ANNAPOLIS - Maryland Gov. Martin O'Malley said finding funding for transportation projects is one of his priorities for the legislative session that begins Wednesday.

O'Malley said adding a sales tax to gasoline or raising the state's sales tax from 6 percent to 7 percent to fund transportation could be discussed over the next 90 days. He said he didn't have a preference of what option the General Assembly passes.

His proposal to add a sales tax to gasoline died in last year's General Assembly session.

"For the last 10 or 15 years, we have not been investing what we could or what we should in order to have better transportation in our state. Therefore we have the most congested state in terms of traffic," O'Malley said.

The governor's other priorities include repealing the death penalty and implementing new gun restrictions, he told reporters after the Democrats' annual lunch Tuesday.

The state has no money to start new transportation projects and in five years won't have enough money to maintain its roads and transit, the state's top budget analyst has told lawmakers.

Officials in Montgomery and Prince George's counties and Baltimore City have been pushing for a way to pay for projects like the Purple Line and Red Line light-rail systems and, in Montgomery County, the Corridor Cities Transitway bus line planned for the Interstate 270 corridor north of Shady Grove.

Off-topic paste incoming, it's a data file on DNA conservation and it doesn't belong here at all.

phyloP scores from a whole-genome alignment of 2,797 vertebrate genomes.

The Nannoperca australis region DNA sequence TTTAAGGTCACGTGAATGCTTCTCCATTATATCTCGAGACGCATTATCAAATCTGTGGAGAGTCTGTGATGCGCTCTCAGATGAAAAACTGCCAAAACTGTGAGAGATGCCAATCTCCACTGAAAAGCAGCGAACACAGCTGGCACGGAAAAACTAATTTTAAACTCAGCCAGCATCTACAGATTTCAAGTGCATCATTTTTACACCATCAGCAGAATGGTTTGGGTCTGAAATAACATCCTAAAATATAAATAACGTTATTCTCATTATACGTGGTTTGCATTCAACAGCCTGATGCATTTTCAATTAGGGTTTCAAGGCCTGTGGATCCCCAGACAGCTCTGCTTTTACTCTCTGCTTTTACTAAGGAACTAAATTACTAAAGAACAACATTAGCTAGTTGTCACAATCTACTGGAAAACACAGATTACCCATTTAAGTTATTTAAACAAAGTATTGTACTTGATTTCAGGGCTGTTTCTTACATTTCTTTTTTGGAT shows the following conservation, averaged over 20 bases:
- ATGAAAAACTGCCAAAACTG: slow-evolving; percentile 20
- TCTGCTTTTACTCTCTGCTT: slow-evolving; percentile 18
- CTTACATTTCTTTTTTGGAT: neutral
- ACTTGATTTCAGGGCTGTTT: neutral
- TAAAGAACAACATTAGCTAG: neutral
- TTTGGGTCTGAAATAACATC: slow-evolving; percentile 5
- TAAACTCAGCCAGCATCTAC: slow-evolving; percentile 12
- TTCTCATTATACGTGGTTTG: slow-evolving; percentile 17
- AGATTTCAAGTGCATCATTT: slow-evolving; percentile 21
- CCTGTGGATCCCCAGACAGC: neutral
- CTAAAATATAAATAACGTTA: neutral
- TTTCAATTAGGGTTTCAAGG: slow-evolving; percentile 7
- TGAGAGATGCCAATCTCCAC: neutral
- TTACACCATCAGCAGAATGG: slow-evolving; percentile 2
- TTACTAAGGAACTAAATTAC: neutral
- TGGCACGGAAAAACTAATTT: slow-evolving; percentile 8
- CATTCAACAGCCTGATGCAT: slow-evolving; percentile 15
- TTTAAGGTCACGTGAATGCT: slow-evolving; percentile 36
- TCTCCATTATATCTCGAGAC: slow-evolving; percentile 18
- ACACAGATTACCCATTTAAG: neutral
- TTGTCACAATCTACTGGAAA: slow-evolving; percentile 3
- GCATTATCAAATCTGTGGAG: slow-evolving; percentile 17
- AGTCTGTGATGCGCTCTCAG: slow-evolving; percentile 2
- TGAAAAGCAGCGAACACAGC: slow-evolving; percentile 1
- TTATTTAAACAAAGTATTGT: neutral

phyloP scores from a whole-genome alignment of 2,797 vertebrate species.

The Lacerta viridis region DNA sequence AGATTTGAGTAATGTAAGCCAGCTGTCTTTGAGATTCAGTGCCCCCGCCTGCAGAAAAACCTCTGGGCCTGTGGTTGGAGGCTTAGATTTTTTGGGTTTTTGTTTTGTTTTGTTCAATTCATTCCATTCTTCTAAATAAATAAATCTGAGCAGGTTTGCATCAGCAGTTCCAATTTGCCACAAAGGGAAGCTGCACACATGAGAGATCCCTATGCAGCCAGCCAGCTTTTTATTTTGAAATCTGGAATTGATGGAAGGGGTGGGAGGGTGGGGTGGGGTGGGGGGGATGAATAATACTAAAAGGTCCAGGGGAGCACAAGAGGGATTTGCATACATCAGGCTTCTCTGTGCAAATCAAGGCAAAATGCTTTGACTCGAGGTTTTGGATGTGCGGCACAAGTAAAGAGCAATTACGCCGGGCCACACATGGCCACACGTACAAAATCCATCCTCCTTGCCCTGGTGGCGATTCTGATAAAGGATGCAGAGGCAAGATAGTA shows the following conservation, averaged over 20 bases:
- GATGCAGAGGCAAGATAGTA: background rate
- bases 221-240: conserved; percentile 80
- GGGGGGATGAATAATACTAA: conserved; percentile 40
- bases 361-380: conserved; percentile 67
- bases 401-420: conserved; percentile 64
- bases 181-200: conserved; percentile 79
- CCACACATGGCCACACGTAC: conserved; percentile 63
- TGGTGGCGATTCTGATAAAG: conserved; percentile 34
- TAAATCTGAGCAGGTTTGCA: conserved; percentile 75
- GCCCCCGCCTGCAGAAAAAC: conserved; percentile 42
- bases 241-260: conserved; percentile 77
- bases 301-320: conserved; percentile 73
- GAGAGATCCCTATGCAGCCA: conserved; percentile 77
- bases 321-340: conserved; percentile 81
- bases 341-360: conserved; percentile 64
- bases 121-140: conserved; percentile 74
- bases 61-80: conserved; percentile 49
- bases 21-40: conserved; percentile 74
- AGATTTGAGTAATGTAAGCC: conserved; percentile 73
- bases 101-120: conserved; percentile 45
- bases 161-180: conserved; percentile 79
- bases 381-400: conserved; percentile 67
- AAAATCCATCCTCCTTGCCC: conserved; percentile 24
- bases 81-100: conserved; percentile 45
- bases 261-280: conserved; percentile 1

Last year's gas tax proposal would have raised the per-gallon price about 7 cents per year for the next three years to save the state's nearly bankrupt transportation trust fund.

Maryland state Sen. Ron Young, D-Frederick and Washington counties, wants to authorize local jurisdictions to pass their own gas tax increases if a statewide increase fails to pass the General Assembly.

State Senate President Thomas V. Mike Miller, D-Prince George's and Calvert counties, called Young's proposal "an interesting concept" but said it wouldn't solve all the state's transportation problems.

O'Malley said he prefers a uniform tax increase across the state instead of targeting specific localities.

Rachel Baye contributed to this report.